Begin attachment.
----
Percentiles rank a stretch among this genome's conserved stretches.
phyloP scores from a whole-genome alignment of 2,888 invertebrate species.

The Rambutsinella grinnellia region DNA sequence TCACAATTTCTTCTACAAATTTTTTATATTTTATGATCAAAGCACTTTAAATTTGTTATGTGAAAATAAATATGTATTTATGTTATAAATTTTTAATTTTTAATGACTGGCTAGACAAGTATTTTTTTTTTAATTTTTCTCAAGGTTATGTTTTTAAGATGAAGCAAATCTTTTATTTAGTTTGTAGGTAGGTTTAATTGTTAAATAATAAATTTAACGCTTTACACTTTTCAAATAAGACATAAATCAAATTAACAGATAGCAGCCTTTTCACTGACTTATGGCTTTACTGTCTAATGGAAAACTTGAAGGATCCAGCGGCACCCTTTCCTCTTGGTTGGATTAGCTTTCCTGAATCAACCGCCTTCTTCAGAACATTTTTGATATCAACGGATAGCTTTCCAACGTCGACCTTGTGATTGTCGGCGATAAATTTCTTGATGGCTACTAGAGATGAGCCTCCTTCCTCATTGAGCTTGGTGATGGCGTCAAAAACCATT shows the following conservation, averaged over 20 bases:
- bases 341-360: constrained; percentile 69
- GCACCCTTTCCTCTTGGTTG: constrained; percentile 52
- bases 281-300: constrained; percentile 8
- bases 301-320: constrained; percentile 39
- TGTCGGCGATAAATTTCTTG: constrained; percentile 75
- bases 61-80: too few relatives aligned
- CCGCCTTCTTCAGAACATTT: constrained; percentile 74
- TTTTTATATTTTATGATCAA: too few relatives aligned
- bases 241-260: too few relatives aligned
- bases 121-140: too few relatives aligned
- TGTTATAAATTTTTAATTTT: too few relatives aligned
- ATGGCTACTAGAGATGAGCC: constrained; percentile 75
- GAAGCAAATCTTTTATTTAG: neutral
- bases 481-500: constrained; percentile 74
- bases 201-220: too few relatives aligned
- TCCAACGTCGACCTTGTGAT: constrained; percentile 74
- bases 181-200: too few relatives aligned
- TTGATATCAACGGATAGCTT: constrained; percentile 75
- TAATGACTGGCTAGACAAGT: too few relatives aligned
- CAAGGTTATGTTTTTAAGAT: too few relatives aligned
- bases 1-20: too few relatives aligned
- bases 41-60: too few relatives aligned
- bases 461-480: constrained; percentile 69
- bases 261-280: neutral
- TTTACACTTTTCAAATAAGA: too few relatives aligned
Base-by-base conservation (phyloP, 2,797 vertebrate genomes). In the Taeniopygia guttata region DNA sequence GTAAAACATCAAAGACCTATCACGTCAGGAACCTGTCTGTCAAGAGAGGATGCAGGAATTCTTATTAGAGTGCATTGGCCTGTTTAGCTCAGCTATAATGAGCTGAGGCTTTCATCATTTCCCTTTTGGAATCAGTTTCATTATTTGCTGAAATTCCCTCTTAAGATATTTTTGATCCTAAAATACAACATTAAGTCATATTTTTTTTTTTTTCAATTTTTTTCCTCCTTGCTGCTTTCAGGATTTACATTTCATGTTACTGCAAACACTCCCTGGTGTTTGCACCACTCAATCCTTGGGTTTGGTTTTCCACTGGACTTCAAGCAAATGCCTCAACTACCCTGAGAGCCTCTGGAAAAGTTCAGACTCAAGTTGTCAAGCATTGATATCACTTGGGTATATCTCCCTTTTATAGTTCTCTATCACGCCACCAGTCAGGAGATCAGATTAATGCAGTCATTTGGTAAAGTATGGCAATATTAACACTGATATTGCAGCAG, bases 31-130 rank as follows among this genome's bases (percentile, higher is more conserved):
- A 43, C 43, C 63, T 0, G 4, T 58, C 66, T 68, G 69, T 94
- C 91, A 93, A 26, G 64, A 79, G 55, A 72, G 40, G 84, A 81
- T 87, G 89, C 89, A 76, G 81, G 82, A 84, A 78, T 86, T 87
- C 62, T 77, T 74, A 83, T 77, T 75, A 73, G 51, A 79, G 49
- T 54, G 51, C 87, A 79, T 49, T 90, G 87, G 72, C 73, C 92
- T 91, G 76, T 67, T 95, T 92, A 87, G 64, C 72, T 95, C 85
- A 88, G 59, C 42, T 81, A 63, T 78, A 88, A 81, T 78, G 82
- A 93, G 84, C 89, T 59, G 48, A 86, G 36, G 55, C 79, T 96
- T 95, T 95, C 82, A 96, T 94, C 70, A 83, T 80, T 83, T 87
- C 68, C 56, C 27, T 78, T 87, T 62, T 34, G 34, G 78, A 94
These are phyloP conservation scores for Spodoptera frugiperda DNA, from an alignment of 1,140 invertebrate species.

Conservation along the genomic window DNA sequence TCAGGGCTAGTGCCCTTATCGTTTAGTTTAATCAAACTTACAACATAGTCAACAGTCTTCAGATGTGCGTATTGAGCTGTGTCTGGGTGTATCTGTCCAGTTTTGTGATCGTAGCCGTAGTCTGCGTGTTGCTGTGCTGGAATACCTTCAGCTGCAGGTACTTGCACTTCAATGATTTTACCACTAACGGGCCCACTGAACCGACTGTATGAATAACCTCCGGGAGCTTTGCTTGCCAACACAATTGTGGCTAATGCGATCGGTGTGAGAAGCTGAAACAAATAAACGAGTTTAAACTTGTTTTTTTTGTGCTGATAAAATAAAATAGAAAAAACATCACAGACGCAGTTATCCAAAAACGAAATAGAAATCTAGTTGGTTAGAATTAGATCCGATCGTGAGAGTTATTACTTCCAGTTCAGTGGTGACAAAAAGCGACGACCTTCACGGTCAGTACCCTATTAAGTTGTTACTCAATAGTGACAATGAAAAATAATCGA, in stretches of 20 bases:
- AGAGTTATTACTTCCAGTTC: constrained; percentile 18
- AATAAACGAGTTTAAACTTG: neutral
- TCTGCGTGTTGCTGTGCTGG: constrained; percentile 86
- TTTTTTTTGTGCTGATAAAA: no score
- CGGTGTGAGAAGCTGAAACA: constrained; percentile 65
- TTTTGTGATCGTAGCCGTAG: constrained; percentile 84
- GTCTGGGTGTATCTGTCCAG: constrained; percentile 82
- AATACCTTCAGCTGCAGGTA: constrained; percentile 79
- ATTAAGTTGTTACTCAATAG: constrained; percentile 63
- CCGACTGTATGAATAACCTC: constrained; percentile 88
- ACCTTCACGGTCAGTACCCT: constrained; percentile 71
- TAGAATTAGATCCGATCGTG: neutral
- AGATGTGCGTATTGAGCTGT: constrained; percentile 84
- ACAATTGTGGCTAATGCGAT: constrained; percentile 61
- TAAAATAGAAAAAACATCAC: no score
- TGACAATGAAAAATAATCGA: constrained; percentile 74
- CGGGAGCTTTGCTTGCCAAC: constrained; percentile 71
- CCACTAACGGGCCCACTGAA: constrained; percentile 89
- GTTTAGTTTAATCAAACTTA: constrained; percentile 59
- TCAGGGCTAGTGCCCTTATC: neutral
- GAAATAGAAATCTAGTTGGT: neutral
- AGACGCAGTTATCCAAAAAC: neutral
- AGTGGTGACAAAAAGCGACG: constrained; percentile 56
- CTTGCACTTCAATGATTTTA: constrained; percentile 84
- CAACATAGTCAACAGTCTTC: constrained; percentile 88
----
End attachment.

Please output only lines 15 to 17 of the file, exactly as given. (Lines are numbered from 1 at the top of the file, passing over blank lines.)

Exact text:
- ATGGCTACTAGAGATGAGCC: constrained; percentile 75
- GAAGCAAATCTTTTATTTAG: neutral
- bases 481-500: constrained; percentile 74